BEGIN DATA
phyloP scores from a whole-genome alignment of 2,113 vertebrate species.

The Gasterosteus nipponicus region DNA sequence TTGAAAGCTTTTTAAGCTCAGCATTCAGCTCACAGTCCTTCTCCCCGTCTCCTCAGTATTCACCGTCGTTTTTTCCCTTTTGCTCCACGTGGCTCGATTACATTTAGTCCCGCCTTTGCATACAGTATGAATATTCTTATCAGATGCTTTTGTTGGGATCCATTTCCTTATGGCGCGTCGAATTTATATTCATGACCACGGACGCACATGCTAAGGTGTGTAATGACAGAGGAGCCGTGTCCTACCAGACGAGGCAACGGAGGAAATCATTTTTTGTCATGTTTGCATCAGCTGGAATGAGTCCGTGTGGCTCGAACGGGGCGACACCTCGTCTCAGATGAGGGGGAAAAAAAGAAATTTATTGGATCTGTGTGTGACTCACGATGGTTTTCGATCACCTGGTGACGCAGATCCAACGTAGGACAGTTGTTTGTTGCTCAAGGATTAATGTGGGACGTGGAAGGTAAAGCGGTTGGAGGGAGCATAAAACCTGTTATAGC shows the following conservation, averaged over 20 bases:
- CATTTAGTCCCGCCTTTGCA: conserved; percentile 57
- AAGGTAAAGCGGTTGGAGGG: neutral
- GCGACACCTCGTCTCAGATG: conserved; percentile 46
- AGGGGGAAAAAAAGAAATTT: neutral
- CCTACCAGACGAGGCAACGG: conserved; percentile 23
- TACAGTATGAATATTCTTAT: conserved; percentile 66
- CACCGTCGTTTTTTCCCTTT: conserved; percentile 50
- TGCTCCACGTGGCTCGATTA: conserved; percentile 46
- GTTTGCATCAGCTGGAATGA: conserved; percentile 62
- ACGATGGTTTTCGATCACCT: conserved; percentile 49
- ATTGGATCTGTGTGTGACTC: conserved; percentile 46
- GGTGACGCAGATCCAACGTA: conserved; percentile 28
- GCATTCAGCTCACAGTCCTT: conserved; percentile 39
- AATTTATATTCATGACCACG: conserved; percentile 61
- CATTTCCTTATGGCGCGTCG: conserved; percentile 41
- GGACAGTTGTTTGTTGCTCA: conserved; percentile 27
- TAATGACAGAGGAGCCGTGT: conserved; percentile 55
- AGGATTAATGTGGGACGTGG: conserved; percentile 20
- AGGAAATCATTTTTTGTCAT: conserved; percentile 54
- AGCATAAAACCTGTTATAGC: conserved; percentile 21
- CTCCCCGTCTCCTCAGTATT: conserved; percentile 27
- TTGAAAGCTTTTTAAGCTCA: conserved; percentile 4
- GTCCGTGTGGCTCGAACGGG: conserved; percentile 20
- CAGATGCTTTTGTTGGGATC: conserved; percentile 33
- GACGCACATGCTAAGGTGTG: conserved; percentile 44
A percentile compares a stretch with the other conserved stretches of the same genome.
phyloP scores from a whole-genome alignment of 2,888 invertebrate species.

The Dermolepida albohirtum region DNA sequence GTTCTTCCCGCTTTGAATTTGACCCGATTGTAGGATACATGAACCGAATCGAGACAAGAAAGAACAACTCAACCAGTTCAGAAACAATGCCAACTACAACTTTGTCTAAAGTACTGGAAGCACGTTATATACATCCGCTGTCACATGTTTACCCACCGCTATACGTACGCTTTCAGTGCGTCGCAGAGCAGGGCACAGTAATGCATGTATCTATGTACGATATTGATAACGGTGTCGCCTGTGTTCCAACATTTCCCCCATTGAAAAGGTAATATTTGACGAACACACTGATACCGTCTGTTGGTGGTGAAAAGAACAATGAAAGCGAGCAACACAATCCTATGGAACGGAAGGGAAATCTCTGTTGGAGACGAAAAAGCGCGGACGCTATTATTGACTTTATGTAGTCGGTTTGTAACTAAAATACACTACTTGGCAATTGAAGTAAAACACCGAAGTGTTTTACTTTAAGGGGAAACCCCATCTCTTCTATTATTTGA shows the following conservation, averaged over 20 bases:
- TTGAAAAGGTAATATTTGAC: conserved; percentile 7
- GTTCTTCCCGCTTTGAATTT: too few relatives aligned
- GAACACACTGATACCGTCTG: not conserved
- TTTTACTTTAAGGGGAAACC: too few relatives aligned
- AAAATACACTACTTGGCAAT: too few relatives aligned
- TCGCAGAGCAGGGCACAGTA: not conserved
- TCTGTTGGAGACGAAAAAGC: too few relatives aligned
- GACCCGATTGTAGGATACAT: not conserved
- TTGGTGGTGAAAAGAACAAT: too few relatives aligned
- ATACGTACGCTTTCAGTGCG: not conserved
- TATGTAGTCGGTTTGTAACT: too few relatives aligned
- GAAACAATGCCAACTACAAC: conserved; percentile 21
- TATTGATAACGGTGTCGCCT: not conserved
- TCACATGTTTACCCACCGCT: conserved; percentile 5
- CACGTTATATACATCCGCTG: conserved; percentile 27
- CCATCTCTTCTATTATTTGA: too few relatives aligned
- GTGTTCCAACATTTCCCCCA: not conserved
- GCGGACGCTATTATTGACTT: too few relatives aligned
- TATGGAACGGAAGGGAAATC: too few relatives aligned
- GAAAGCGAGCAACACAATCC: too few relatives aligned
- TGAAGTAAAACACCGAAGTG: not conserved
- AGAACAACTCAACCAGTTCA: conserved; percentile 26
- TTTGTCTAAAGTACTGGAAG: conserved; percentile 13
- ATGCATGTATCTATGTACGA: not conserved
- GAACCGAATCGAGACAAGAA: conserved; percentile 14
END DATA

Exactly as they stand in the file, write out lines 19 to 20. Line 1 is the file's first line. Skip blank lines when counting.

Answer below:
- TAATGACAGAGGAGCCGTGT: conserved; percentile 55
- AGGATTAATGTGGGACGTGG: conserved; percentile 20